It only happens on TV or radio. Never with movies, and definitely never with books. Though maybe both will come; apparently people can’t cope with disturbing fictional scenarios without support and counselling any more.
You don’t know what I’m talking about, do you? Sorry. I’ll explain.
It seems that every time I switch on the radio or TV these days, the credits are rolling on one drama or another and the voiceover is telling me the number to call for help if I’ve been affected by the issues covered in the programme. I do watch or listen to some of them, and although I often want to throw something at the screen or shout at the character being affected by the issue to kill the b****** or get out of there right now, I wouldn’t say I’ve been disturbed in any way. Stirred, maybe. Occasionally made furious because the scriptwriters aren’t letting women solve their own problems (I firmly believe TV drama should contain an element of role-modelling), but not disturbed on my own account.
But OK, some people are; I get that. Obviously the helpline numbers are meant for people who watch the show and get upset because characters are facing issues they’ve faced themselves in real life, so I suppose it’s a good thing in some ways. But come on, folks, it’s fiction. It’s not real. And you can switch off.
There’s no doubt it’s the job of TV and radio drama to raise awareness of current real-life issues. That’s what drama is about: crisis, and how people deal with it. Someone once described drama as life with the heat turned up. Someone else described fiction as a charting of moments of change in the characters’ lives. And change and crisis often go hand-in-hand.
There’s an ongoing saga at the moment regarding a long-established radio soap here in the UK. (If you’re not in the UK, read on – you’re probably oblivious to what’s been going on. If you are in the UK, chat among yourselves for a while; you know what I’m talking about, you can hardly have missed it.) This show acquired a new editor a couple of years ago, and since then the heat has hardly fallen below boiling point. Which has had a lot of people up in arms, because that just wasn’t the style of this show. Issues, yes: major agricultural changes and crises (it’s set in a country village, and most of the characters have farming connections), and the occasional extra-marital affair, episode of domestic violence and character dealing with long-term illness. Even a rape, once. But all generally low-key, with nothing to frighten the proverbial horses. But since the new guy took over we’ve had the village threatened with life-changing developments including a catastrophic flood, the threat of a new road straight through one of the farms, a wedding that never happened, a baby with Downs syndrome (though that could have started under the previous regime, I lose track of time), and most significant of all, a tale of domestic coercive abuse which has continued for nearly three years and culminated a few weeks ago in a near-death experience for the abuser. Which had women all over Britain on their feet and cheering!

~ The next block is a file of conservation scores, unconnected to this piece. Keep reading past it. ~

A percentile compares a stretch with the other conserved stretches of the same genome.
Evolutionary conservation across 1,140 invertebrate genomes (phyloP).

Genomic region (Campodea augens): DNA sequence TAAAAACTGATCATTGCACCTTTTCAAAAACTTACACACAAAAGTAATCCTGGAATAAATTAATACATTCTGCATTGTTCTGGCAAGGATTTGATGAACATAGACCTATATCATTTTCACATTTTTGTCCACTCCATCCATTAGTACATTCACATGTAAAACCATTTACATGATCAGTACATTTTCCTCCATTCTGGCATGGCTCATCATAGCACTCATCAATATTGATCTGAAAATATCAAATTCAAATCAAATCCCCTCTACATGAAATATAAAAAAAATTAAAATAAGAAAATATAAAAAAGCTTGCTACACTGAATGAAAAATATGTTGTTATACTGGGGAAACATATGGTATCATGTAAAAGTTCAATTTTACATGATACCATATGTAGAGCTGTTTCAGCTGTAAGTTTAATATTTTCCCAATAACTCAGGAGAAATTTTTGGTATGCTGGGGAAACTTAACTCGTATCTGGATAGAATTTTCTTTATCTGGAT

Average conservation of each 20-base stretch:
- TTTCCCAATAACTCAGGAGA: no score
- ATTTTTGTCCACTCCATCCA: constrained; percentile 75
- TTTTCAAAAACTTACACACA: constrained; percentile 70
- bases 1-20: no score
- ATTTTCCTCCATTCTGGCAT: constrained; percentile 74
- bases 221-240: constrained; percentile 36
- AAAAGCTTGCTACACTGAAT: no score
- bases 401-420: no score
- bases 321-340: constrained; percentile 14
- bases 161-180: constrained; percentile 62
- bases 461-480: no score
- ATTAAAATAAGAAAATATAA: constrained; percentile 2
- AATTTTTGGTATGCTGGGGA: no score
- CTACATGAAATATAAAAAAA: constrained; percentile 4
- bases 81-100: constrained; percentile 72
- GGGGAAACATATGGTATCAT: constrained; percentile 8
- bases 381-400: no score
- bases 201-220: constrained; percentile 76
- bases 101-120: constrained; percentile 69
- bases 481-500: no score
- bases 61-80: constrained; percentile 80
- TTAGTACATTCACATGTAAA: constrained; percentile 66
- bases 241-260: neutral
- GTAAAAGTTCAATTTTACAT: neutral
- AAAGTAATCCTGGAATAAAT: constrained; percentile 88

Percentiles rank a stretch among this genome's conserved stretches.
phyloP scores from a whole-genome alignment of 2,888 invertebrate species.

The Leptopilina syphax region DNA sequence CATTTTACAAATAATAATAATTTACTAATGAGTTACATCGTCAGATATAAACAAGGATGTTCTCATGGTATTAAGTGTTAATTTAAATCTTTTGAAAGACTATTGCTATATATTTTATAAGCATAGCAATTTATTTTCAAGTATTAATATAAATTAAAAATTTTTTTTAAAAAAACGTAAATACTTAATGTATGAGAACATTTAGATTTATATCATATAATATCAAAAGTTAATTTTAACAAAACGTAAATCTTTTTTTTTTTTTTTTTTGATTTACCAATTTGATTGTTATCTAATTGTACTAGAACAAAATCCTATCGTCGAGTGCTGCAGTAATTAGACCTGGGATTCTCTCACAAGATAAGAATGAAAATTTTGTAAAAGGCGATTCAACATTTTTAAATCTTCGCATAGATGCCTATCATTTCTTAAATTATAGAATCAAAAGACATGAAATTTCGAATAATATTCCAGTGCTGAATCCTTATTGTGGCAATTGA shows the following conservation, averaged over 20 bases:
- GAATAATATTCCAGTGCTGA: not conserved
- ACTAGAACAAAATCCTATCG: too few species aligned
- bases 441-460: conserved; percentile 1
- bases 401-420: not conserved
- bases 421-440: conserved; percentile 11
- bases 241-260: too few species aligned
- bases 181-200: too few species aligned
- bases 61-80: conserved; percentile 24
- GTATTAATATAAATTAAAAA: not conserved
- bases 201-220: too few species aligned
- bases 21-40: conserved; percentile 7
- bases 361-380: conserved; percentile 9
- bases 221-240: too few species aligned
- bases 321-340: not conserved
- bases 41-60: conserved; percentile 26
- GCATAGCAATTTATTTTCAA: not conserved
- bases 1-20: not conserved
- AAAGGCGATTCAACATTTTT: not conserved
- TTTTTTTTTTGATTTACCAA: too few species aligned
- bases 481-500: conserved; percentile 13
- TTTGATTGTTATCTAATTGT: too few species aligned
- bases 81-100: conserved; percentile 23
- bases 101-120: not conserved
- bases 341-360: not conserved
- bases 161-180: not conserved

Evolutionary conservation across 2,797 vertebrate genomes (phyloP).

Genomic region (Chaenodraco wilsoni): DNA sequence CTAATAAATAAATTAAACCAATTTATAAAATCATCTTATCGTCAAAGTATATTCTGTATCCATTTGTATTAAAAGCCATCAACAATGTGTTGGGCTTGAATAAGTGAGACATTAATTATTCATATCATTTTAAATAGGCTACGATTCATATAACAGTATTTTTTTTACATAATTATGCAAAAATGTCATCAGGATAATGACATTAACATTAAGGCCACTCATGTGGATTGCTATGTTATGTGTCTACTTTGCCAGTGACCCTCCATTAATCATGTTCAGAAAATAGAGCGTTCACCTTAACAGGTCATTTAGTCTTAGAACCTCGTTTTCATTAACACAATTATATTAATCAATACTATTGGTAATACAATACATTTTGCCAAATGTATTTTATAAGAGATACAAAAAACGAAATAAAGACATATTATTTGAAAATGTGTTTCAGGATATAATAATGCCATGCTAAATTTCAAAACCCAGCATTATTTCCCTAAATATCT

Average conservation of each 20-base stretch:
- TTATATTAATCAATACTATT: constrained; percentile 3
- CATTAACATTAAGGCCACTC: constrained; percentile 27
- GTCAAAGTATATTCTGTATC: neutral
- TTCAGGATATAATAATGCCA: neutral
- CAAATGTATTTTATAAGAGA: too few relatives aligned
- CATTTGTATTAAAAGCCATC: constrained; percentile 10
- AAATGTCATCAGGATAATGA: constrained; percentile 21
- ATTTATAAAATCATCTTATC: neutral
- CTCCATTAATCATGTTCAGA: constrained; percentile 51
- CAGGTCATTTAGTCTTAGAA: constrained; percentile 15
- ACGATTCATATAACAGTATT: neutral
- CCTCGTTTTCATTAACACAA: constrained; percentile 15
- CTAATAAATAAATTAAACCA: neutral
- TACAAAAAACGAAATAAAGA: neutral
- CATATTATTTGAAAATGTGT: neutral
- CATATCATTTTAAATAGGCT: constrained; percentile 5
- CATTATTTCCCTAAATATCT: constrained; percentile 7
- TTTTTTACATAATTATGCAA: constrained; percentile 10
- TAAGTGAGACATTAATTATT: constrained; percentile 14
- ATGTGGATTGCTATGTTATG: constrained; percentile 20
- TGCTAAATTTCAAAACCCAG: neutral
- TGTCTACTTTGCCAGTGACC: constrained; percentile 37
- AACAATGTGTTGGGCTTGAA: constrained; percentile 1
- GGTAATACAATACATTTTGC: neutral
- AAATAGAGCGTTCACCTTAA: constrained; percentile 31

(And at the end of every episode came the voiceover - ‘If you’ve been affected by issues in this programme...’ I suppose people do tune in by accident, but I can’t help thinking that anyone who had really been upset by the storyline would have stopped listening months ago. And in any case, probably has access to far better support than a radio helpline number.)
So what am I saying here? Certainly not, don’t broadcast the potentially upsetting storylines, especially not when the rules of drama mean everything is going to be OK in the end, which gives out a positive message to anyone still suffering. I think my point is, trust your audience, drama producers. We’re not stupid. If we’re deeply affected by the issue you’re portraying, we know where the off switch is, and we know where to go for help. Just tell the story; don’t apologize for it by offering a generic helpline number. And make sure the good guys win in the end.
And maybe don’t spin the story out for three years. I know that happens in real life; women in abusive relationships soon have all their energy and self-belief drained out of them by the abuser, and lack the strength either to hit back or to walk away. But this is fiction, not documentary. Fiction telescopes real-life situations; it’s one of the ways it holds its audience’s attention.
I’m waiting for the day I open a book and find a helpline number on the copyright page, just in case crime fiction enthusiasts are disturbed by murder. We live in a very careful world.